Firstly, in respect of investments, the Labour Group welcomed the return of Streetwise back in house and considered that the tide was turning in respect of how Council’s invested taxpayers’ money.  Councillor Walker stated that it would be appropriate for the Council to spearhead a move to more ethical, sustainable investments, by looking at the social and environmental credentials of investment portfolios and not just be driven by economic goals.


Secondly, in respect of community wealth building, Councillor Walker stated that it was essential that the Council looked to procure goods and services locally wherever possible and in turn that would have an amazing impact on increasing the wealth and prosperity of the local community.


Thirdly, in respect of the Climate Change Action Reserve, the Labour Group was concerned that funds had been taken from this reserve to initially fund the Freeport project, and considered that it would be more appropriate to use the funding to action present day green initiatives.  The Group also requested that the Climate Change Action Plan be linked to the Council’s Corporate Priorities.


Finally, in respect of Council Tax, the Labour Group considered that given the current difficult financial situation faced by so many, the proposed increase in Council Tax was ill conceived and poorly timed and would inflict further difficulties on so many who were already struggling to make ends meet.


In conclusion, Councillor Walker advised that the Labour Group would be voting against the budget and the proposed tax increase, as household budgets were being squeezed to unprecedented levels.  It could no longer be ‘business as usual’, innovation was required to improve the lives of residents and the Labour Group considered that this budget was not a budget for households but one that allowed the system of injustice to tick over unchallenged.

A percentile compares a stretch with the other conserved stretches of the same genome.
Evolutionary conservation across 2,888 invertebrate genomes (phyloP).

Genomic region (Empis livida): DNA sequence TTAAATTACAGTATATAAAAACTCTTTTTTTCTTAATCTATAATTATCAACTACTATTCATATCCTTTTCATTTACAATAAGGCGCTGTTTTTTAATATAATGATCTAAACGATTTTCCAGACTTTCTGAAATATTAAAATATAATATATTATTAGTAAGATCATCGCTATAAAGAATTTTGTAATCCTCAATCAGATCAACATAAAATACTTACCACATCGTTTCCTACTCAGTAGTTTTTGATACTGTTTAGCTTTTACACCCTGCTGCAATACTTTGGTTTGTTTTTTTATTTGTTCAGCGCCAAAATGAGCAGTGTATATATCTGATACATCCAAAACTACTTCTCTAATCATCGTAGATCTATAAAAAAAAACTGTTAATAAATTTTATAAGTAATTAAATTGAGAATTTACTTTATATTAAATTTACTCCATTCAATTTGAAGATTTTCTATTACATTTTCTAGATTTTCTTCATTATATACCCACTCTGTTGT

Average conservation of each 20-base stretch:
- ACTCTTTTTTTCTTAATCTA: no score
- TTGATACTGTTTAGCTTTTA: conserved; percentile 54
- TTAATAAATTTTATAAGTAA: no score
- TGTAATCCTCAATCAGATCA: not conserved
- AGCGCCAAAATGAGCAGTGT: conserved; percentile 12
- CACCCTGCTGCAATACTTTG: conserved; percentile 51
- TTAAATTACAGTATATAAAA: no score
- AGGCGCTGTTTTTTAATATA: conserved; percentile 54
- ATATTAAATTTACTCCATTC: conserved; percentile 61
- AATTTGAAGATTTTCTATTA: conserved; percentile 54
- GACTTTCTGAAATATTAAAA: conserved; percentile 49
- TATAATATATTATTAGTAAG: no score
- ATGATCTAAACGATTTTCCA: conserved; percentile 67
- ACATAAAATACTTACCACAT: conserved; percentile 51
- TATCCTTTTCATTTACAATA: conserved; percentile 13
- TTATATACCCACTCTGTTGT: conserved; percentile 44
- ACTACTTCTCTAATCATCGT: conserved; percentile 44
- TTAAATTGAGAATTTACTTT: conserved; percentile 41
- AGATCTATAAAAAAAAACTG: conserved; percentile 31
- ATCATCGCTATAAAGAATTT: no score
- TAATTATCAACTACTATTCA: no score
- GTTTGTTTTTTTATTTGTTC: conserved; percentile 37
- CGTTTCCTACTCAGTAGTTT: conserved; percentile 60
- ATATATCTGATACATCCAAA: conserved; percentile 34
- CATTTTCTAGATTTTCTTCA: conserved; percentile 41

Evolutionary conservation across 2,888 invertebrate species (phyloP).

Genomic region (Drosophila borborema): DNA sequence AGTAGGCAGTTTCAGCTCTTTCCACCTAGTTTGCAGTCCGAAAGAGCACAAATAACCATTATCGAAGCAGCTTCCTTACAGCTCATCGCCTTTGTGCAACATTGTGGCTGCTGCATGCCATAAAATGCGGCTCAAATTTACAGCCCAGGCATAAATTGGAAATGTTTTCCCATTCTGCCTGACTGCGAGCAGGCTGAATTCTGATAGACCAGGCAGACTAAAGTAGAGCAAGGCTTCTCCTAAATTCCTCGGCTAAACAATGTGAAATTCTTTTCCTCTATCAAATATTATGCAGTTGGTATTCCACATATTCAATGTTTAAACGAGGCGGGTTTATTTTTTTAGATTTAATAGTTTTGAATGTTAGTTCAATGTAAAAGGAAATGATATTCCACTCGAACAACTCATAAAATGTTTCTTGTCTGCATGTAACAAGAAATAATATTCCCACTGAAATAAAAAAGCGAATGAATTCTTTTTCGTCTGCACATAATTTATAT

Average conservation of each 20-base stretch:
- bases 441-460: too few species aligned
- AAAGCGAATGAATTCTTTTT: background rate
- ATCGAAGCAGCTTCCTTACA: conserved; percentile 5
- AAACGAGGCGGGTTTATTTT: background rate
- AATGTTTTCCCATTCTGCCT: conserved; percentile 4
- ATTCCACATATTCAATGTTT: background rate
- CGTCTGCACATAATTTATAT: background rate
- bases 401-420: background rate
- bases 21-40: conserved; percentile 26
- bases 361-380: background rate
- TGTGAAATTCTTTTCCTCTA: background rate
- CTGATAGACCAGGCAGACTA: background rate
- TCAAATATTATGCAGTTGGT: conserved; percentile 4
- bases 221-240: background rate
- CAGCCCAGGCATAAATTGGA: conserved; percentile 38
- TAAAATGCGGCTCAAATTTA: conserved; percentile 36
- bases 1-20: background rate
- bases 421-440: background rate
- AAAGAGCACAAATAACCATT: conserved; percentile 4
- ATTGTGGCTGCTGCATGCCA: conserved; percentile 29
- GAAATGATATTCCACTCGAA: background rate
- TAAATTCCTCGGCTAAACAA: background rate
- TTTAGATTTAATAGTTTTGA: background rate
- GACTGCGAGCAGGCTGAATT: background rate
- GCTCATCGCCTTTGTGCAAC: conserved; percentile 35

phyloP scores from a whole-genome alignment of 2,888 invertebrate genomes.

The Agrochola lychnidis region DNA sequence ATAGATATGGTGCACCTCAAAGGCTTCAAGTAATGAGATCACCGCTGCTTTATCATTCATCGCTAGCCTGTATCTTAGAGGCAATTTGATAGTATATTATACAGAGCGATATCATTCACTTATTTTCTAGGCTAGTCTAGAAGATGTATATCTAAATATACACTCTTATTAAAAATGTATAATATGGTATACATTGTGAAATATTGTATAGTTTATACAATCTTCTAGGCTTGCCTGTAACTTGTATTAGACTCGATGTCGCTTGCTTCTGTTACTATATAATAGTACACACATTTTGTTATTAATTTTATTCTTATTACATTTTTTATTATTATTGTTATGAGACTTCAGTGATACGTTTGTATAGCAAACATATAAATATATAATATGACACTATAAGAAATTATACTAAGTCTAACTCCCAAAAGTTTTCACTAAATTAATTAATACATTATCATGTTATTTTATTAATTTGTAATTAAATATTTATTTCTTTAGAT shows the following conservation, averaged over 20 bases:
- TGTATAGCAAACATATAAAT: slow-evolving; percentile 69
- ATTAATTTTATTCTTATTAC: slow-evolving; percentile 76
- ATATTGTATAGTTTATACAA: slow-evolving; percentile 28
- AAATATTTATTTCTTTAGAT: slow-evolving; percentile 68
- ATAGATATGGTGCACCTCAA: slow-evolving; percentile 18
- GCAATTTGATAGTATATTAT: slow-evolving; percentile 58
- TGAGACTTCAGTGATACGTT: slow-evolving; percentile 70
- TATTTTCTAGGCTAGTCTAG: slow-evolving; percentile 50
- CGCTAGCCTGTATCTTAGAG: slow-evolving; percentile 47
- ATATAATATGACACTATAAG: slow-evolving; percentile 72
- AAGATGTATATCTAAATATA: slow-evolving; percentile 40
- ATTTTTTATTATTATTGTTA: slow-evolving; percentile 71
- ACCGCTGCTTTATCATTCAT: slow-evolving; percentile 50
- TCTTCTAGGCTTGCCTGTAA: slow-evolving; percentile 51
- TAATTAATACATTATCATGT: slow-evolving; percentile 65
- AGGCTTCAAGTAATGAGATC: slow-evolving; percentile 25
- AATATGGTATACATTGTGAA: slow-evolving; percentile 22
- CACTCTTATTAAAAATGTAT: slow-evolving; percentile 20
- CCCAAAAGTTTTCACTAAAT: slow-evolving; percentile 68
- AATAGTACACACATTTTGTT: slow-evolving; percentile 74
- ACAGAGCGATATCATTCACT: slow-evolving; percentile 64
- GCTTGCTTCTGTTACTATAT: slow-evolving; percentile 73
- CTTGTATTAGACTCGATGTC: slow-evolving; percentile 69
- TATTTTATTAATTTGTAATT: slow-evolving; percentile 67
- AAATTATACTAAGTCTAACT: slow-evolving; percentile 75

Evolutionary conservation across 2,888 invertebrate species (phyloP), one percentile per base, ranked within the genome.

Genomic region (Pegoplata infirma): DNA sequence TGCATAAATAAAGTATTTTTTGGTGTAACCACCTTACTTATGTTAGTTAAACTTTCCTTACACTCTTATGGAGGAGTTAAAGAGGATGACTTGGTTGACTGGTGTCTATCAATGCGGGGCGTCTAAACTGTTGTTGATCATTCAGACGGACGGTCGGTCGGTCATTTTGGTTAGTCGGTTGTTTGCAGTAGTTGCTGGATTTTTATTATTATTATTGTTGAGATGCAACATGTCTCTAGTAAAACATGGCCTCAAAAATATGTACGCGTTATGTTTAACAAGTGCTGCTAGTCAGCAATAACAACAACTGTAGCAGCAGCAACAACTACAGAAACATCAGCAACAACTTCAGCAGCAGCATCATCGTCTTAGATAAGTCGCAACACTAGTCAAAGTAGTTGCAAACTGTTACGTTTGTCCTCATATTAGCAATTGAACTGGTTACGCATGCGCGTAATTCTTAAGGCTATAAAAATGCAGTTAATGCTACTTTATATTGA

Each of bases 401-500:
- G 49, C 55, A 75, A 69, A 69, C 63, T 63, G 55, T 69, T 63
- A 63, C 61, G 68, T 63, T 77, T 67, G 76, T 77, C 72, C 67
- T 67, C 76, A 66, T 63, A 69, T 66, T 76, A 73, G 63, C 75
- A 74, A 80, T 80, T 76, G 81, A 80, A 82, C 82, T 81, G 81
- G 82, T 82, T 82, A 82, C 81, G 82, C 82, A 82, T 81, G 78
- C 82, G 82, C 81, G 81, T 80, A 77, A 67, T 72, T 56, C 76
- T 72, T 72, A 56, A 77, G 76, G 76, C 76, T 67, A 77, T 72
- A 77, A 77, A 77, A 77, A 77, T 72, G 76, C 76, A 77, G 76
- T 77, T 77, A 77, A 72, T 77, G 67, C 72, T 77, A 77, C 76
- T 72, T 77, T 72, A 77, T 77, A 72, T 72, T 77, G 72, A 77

Councillor Jones thanked officers for their hard work, recognised the uncertainties that lay ahead, and acknowledged the impact of the rise in energy costs.  Whilst acknowledging that Rushcliffe had the lowest Council Tax in Nottinghamshire, he considered that there were three factors which kept it low.  Firstly, there had been a significant expansion of housing, with resulting annual increases in income from additional Council Tax payments.  The Council also saved expenditure by not tending the common areas on new estates, with those residents obliged to pay a management company.  Secondly, Rushcliffe had many more properties at a high rateable value than other areas, which allowed the Council to draw in a larger fund.  Thirdly, no other council in Nottinghamshire had as many town and parish councils, with other councils having to provide all or most of their services. 


Councillor Jones was pleased that the Council had avoided having to borrow funds for the crematorium and leisure centre developments and it was noted that some help had been received from the European Regional Fund.  It was hoped that the £5m allocated for more social housing would be made a priority, given the need and the appalling increases in rent for private housing.

In respect of the funding received for Sharphill, Councillor Jones questioned what infrastructure provision would come from that funding and stated that the proposed location of the community hall was unsuitable.  In respect of the increase to the West Bridgford Special Expenses, Councillor Jones stated that this would be a considerable increase for residents and questioned the decision to add the costs of Rushcliffe-wide events, such as the Taste of Rushcliffe and Lark in the Park to this budget.